Giving birth in waterJune 2015

Some maternity units have been offering mothers-to-be the option of giving birth in water, the foetus’ natural environment throughout pregnancy, since the 1970s. Although still not widespread, this method of delivery is becoming increasingly popular with mothers seeking a gentle birth as in tune as possible with their feelings.


What happens?

Waterbirths are offered by some maternity hospitals and birthing centres in numerous countries and aim to offer mothers and babies an intimate, gentle birthing experience. When the contractions become painful, the mother-to-be is invited to enter a large bath or pool of water, the temperature of which is kept around 37°C, the internal temperature of the body. If the pool is big enough, fathers-to-be can sometimes join their partner in the water and help her deliver their baby.

If the mother wants to, and depending on how she feels, she can stay in the pool throughout labour or come out from time to time to walk around, sit on a birthing ball or move around as she pleases.





Giving birth in water does not prevent attentive medical monitoring from being carried out, as is done in the case of a conventional delivery: watertight sensors are used so that babies can be monitored continuously. Hygiene is also equally strict to prevent contamination of the water in the pool by germs that could harm the baby.

When it comes to the actual delivery, there are two options:

-       If the maternity unit is suitably equipped, the birth may take place entirely in the water. The baby then passes from the uterine environment into the pool, which is at the same temperature and ensures a very gentle transition. It is left for up to a minute under the water during which it continues to be oxygenated by the umbilical cord as it is during pregnancy. Then it is gently laid on its mother’s stomach for their first skin-to-skin contact in the warmth and wetness to which it is accustomed. In the event of a problem during labour, the mother is of course taken out of the pool and transferred to a delivery room.

-       In other maternity units, the pool is only used during labour. Once the uterus is fully dilated, the mother is taken to a delivery room where the birth takes place conventionally.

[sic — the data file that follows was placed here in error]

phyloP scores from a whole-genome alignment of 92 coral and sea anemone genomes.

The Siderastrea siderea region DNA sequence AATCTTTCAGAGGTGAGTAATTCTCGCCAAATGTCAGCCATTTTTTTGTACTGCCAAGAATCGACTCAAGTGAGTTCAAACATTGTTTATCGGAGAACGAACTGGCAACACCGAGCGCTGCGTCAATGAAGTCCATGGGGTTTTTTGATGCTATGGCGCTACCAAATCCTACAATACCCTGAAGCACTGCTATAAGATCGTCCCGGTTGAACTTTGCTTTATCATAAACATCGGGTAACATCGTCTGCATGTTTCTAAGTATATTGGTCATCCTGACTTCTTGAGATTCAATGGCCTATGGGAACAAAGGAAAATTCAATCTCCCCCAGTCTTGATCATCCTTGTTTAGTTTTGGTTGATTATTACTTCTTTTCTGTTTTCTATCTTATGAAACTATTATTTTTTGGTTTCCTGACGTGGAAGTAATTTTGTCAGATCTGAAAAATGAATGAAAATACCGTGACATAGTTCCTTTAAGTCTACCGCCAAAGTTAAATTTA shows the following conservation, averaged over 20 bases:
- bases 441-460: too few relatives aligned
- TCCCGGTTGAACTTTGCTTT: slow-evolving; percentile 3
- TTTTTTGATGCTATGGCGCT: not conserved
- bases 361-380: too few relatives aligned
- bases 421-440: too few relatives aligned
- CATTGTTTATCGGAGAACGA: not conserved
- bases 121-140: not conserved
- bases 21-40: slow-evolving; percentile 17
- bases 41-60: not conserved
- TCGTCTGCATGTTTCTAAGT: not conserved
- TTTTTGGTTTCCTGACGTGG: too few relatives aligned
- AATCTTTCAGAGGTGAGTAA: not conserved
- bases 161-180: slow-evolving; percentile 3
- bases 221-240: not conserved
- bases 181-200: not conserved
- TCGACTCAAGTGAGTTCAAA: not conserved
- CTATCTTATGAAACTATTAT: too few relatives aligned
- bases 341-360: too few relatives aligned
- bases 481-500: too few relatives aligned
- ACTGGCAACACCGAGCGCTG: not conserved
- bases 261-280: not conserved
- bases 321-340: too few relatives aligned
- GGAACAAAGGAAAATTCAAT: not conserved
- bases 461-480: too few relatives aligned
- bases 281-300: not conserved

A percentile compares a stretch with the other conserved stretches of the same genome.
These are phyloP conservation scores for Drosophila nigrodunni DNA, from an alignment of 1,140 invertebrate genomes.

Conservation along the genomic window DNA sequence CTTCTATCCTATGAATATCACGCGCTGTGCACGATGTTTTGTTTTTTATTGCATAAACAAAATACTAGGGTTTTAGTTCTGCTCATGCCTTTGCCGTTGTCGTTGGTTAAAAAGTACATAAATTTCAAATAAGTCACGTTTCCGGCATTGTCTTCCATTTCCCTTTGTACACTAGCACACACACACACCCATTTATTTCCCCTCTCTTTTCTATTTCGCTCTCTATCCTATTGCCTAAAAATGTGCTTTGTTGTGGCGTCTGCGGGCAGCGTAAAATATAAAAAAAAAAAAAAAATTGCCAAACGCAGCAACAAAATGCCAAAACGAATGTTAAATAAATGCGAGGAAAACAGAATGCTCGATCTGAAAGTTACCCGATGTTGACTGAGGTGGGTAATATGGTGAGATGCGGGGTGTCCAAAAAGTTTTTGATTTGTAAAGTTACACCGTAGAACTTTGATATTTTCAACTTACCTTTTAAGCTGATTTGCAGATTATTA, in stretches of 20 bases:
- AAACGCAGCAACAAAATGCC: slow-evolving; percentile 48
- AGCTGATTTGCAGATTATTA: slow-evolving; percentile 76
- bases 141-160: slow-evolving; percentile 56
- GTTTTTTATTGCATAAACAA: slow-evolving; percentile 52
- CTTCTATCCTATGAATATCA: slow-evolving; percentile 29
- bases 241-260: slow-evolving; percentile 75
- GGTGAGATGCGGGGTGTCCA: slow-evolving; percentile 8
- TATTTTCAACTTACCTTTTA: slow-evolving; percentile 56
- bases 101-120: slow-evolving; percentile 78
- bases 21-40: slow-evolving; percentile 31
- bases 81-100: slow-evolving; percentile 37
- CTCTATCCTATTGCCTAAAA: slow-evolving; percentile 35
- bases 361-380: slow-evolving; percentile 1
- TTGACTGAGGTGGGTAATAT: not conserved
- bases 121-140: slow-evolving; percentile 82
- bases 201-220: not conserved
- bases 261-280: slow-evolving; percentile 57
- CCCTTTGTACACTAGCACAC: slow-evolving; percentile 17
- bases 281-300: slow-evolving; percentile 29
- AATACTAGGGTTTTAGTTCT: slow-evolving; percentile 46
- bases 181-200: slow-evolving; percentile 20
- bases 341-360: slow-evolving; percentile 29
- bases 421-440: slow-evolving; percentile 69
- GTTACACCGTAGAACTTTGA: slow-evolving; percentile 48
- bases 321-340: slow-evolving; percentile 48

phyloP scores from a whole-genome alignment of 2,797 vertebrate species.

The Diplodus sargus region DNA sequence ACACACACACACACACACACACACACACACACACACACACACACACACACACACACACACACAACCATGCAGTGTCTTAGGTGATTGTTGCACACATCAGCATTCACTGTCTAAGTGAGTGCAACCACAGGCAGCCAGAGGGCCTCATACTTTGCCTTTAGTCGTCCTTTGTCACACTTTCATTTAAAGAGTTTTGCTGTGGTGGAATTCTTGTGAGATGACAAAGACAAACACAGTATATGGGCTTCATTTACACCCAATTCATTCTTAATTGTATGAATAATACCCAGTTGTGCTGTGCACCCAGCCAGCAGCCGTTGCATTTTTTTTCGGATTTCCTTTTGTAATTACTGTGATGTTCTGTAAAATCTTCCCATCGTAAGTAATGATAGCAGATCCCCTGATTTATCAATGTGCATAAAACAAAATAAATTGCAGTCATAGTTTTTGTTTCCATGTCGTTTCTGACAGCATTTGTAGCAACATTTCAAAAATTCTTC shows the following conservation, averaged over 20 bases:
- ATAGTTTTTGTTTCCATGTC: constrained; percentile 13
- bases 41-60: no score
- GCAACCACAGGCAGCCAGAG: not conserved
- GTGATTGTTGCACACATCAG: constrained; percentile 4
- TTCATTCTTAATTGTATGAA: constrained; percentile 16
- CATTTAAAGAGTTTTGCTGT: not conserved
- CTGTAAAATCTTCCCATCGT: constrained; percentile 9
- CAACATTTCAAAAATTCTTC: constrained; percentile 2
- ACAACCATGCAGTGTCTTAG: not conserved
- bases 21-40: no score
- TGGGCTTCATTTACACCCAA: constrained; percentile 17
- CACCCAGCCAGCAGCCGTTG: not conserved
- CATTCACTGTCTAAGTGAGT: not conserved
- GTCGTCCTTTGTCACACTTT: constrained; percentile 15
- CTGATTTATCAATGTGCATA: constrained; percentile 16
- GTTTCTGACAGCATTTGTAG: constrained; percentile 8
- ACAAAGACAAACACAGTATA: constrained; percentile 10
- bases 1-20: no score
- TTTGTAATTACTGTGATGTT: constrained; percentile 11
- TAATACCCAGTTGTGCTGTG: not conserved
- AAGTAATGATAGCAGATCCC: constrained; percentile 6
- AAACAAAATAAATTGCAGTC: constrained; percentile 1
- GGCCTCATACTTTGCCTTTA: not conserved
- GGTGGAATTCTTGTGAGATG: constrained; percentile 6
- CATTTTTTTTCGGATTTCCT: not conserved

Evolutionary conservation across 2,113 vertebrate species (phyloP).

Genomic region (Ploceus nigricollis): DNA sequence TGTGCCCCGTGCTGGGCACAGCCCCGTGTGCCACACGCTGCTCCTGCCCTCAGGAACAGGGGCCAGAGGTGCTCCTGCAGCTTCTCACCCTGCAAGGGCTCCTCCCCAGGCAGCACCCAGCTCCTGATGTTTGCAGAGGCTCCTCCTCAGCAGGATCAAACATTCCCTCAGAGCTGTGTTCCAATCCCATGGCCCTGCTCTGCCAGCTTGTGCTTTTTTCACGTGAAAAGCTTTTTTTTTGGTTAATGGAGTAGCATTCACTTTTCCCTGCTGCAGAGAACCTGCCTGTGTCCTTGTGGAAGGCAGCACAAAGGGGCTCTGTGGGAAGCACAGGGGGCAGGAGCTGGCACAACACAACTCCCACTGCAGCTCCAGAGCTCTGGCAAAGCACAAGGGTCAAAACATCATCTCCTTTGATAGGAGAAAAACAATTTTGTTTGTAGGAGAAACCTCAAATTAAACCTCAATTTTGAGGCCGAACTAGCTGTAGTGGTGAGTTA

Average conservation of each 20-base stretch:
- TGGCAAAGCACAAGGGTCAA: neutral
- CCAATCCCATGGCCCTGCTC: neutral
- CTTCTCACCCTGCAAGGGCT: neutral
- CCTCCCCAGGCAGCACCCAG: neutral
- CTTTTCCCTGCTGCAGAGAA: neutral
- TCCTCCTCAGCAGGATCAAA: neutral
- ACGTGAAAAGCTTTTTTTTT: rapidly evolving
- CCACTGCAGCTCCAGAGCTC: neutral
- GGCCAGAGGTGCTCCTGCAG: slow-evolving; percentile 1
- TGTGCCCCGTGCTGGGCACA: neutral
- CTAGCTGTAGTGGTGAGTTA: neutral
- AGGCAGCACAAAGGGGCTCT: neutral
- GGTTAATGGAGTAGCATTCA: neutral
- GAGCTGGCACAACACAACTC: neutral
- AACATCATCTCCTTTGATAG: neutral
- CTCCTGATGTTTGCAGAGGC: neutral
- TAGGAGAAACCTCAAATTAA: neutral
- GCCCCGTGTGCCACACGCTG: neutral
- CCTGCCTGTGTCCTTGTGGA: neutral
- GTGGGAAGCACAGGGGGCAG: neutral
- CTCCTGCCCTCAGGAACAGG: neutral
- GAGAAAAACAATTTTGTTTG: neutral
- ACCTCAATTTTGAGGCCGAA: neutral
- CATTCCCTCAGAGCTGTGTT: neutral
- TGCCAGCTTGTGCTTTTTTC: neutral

Why give birth in water?

Giving birth in water offers both mother and baby a number of advantages. Warm water is relaxing, stress-relieving and antispasmodic, it accelerates labour and reduces the pain of the contractions. It also helps to relax the perineum, making it easier for the baby to come out and thus considerably reduces the number of episiotomies and tears during delivery. Women in labour can adopt whatever position they choose: sitting, crouching, lying down, on their knees... It is easier for them to move around as they are supported by the water.

From the baby’s point of view, the shock of birth is lessened: the baby comes into the world in a warm, liquid environment like the one it knew inside its mother. It is not immediately confronted with the air environment with its cooler temperatures or the effects of gravity, but comes into contact with these more gradually.


Who can give birth in water?

Giving birth in a pool is not suitable for all mothers-to-be. First, from the point of view of safety, only mothers to be whose pregnancy has been entirely free of complications can give birth in water. They must not have undergone a caesarean section, the baby must not be in the breech position and multiple pregnancies are also excluded.

Note also: giving birth in water means you cannot have an epidural as this cannot be given in a birthing pool. However, if you decide you want one, you can always leave the pool and transfer to a conventional delivery room during labour for this type of anaesthetic.

If you are tempted by the experience, speak to your gynecologist about it from the start of your pregnancy who will decide with you if it is possible. He can also help you to find a maternity hospital that offers this option for delivery. Finally, note that antenatal classes for delivery in a birthing pool are highly recommended if you are thinking of a waterbirth. So, are you ready to take the plunge?

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